The country remains untouristed, but is perfectly safe to visit — with lots to see for the intrepid traveler.
Alice Diamond 12:50 p.m., Oct. 22
As reported yesterday, the congressional campaign of ex-San Diego city councilman Scott Peters, fresh from a bruising primary battle with fellow Democrat Lori Saldana, finished the first half of the year with $82,032 of cash in the bank.
That's signifcantly less than the $833,786 reported by GOP incumbent Brian Bilbray on his subsequently filed disclosure statement for June.
That report, posted online by the Federal Election Commission, shows that Bilbray's campaign raised $1,422,960 during the current election cycle through the end of June, and spent $854,770 over the same period.
Donations included $2500 from Madeleine Pickens, wife of Texas wheeler-dealer T. Boone Pickens.
$2500 each came from David Cohen, Howard Appel, James Slattery, Jane Slattery, Murray Rosenthal, and Charles Mikel of Millenium Laboratories, a San Diego-based drug test developer.
Loreen Collins of Del Mar, general counsel to Surefire, a tactical illuminations maker, gave $2500.
San Diego real estate developer Doug Allred gave $3000, as did Bruce Tabb, another local developer.
Elizabeth Wright, of Ashton, Maryland, associate director of public policy and federal relations for Daiichi Sankyo, contributed $500.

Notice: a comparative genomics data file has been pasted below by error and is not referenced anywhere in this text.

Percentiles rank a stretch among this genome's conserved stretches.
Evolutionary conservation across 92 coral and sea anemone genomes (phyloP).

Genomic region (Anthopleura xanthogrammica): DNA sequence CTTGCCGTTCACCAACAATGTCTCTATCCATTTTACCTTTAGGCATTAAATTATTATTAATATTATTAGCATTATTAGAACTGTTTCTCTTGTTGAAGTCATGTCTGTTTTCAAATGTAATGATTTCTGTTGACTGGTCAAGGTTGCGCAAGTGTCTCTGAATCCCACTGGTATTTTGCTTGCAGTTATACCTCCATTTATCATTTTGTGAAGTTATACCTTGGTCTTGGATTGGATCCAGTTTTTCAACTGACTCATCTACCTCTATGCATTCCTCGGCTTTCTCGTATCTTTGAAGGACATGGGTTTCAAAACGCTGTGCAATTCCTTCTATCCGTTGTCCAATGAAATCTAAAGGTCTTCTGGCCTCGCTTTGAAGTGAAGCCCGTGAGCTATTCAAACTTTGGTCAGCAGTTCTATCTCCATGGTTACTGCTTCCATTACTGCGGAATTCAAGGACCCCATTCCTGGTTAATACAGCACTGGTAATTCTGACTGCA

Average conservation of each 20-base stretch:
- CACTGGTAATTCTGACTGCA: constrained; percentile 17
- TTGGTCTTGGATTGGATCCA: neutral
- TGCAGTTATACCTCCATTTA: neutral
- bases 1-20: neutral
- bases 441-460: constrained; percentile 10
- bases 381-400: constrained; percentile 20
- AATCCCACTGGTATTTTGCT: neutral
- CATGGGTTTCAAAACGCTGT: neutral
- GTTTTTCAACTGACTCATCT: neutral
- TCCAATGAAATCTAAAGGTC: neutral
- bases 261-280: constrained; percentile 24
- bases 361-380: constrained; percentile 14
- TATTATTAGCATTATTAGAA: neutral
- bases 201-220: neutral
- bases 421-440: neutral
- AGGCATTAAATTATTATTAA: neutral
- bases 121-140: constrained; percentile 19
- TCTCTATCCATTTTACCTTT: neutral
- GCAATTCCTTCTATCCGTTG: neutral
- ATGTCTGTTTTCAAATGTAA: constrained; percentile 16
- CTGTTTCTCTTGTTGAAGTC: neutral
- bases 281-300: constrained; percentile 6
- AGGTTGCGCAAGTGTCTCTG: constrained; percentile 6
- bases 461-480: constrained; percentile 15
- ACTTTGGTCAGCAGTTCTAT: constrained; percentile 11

Herzog Contracting president Alan Landes of St. Joseph, Missouri kicked in $2500.
On the PAC front, Daiichi Sankyo, Inc. Employee Political Action Committee gave $2,000, and Herzog Contracting Corp. Political Action Committee contributed $5,000.
Abbott Laboratories Employee Political Action Committee came up with $10,000, as did the John Deere PAC.
Bilbray's political funding fortunes also stood to benefit last Friday, when the state GOP and the National Republican Congressional Committee staged a breakfast in Los Angeles, a lunch in San Francisco, and a reception in Silicon Valley with House majority whip Kevin McCarthy, according to an invitation posted online by the Sunlight Foundation's Party Time website.
Called "Hold onto California, Hold onto the House," admission to a single event of the day-long extravaganza ranged from $1,000 an individual attendee to $30,000 for an "event chair."